If you’re struggling to get onto, or move up, the property ladder, and comply with the mortgage rules at the same time, you should take heart – about one in every six homebuyers is getting an exemption from the lending rules, the figures from the Central Bank show. Out of the almost 11,000 loans drawn down by residential buyers in the first half of the year within the scope of the rules, some 1,744 loans, or 16 per cent, received an exemption. The most common exemption was for the income multiple (972 loans) with a further 772 loans given an LTV greater than 80 per cent.
But they could be on the wane
While exemptions were plentiful in the first half of the year, homeowners should note that the Central Bank imposes a limit on exemptions banks can offer.
This means the total value of new lending above the regulator’s limits should be no more than 15 per cent of the value of all mortgages in a calendar year. So, to comply with the “calendar year” requirement, banks may be slow to offer exemptions between now and year-end.
It is possible to get an exemption on both LTV and LTI
Typically, homebuyers are told that if they are looking for an exemption, they can ask either to borrow more than 80 per cent (90 per cent for first-time buyer) or for an income multiple higher than 3.5 – but not both. However, the Central Bank study shows some homeowners have achieved exceptions on both fronts. The numbers doing so are small, however, at less than 1 per cent of the value of total residential lending.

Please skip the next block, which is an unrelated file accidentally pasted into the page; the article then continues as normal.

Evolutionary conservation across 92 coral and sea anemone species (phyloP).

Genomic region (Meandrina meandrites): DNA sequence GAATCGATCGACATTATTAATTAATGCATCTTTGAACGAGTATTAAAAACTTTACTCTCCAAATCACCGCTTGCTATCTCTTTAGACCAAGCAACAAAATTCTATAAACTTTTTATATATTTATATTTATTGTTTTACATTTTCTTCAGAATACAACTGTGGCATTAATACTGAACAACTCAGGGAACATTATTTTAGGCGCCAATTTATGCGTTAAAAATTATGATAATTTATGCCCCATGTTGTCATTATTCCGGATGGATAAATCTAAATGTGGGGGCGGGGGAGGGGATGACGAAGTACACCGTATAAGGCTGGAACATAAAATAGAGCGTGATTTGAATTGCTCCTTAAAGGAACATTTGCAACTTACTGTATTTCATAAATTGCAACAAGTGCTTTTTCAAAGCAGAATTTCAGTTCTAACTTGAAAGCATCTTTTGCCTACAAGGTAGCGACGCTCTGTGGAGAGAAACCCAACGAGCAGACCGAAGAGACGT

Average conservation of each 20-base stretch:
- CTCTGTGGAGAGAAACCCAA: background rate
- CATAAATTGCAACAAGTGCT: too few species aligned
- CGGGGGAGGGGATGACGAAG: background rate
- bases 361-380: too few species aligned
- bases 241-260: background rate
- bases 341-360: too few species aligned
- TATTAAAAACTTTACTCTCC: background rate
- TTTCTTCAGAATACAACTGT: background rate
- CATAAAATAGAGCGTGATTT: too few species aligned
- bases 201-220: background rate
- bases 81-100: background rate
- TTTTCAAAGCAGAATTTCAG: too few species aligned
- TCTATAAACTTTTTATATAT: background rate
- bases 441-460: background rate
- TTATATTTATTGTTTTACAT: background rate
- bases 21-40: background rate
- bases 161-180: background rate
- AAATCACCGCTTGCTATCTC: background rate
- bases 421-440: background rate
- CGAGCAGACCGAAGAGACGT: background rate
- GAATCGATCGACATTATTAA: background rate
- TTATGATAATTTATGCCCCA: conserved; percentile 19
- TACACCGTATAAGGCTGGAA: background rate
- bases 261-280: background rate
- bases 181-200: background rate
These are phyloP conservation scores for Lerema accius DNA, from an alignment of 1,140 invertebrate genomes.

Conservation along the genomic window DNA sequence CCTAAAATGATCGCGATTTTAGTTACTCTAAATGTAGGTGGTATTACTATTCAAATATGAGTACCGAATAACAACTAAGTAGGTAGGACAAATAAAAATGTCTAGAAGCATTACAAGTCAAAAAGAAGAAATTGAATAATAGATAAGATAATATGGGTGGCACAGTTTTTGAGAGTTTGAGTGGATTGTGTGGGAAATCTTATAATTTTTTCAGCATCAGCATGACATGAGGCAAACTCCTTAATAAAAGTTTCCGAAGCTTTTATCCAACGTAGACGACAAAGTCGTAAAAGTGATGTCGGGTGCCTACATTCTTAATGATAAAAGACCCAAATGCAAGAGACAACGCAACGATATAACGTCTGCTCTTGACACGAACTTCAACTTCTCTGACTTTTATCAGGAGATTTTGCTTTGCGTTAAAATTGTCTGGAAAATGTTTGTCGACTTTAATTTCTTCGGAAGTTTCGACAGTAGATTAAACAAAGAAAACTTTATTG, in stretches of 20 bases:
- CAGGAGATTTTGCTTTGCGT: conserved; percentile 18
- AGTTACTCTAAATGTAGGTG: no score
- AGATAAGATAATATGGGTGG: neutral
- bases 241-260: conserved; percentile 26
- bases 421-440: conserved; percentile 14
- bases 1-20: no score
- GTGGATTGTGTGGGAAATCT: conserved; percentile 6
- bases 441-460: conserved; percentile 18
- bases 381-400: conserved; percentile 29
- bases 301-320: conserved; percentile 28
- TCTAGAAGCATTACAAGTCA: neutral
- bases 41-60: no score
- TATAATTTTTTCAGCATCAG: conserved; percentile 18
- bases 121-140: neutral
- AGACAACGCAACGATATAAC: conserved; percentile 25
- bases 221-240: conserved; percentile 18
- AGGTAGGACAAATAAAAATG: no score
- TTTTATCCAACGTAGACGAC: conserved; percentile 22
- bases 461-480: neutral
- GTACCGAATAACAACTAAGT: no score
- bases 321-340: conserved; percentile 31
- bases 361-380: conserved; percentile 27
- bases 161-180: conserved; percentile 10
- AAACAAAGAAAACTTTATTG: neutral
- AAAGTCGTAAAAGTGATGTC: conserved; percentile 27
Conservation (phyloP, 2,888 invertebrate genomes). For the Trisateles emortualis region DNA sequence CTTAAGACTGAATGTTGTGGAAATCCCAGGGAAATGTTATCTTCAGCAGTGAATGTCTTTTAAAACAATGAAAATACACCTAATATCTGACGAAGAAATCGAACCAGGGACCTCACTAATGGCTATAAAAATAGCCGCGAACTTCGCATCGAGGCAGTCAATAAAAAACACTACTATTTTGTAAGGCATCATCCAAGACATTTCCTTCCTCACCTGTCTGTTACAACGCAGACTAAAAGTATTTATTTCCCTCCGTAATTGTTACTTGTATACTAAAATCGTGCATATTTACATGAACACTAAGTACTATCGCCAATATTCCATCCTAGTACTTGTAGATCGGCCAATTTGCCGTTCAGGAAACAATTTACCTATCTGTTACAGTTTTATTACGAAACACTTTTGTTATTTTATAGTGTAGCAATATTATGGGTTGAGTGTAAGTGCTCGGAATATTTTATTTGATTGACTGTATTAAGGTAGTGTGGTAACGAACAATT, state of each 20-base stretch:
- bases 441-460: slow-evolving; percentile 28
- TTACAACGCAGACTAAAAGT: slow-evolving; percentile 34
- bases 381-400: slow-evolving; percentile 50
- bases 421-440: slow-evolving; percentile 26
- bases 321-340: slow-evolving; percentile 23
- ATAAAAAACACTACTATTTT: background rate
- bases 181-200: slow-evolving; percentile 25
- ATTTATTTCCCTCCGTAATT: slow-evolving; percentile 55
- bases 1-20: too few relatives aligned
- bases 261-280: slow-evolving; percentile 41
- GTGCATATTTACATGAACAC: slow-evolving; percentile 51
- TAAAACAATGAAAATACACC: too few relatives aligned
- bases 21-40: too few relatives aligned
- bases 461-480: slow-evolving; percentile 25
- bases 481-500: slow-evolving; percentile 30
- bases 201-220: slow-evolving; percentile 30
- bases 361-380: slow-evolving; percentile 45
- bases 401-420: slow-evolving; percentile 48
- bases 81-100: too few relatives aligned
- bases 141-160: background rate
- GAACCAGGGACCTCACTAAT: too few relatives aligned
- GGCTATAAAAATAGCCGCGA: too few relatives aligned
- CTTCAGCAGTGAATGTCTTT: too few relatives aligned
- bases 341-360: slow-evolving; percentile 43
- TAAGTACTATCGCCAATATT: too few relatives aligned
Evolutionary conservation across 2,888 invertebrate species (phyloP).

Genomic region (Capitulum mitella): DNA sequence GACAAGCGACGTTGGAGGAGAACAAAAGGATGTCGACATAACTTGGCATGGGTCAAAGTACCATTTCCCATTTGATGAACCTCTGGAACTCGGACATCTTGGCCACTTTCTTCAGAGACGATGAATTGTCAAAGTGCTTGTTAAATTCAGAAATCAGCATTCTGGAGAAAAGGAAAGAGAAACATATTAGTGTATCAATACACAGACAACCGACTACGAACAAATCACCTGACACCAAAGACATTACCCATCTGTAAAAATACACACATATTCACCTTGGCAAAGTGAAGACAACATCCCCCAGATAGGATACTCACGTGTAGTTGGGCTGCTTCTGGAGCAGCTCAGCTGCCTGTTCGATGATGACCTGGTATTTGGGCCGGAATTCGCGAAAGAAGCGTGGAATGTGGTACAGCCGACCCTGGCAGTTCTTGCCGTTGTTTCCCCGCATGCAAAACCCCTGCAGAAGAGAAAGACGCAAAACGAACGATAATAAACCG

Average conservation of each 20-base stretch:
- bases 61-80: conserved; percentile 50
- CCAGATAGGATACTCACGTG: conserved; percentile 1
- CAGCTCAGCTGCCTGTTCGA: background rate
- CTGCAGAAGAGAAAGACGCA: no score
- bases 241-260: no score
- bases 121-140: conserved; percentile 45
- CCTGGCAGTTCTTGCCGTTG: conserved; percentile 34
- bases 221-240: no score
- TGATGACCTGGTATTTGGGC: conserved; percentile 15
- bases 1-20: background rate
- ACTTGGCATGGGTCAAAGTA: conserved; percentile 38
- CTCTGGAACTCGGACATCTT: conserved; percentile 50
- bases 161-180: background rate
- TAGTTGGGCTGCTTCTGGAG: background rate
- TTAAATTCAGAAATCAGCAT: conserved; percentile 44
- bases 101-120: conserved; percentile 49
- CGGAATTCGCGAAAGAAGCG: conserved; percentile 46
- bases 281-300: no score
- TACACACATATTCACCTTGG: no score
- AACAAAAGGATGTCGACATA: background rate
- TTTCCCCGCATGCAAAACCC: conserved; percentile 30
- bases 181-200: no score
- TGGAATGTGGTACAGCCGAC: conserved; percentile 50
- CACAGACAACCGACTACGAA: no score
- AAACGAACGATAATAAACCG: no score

First-time buyers more likely to get income exemption
The study also shines a light on the type of borrowers qualifying for an exception to the rules. According to the Central Bank, second-time buyers accounted for most of the exemptions from the LTV limit (63 per cent), but when it came to the income multiple, far more first-time buyers (72 per cent) benefited from an exception.
A higher share of couples and Dublin-based borrowers sought to borrow more than 80 per cent, and had higher than average incomes. Single buyers were more prevalent among those looking to borrow more than 3.5 times their income. Loans with an LTV allowance were largely grouped between 80 and 90 per cent LTV, with an LTV of 90 per cent being the most common.
“The average borrower with an LTI [loan-to-income] allowance also had lower income, was younger, took a larger loan and bought a more expensive property than those without an allowance.”
It is possible to get a negative equity loan
They have been available for some time now, allowing homeowners stuck in negative equity to sell up and carry their debt with them to their new property. However, many would-be trader-uppers have found it difficult to actually complete the process and avail of such a product.
According to the Central Bank, the product is not just available – it works. Some 240 negative equity loans (worth €37 million) were drawn down in the first six months of the year. Given that these loans carry debt from the sale of the previous property, they had a considerably higher average LTV, at 91.9 per cent. They also typically had a higher LTI (2.9) and longer loan terms, at an average of 26 years.
Borrowers in negative equity are exempt from the regulations, as are those switching mortgages.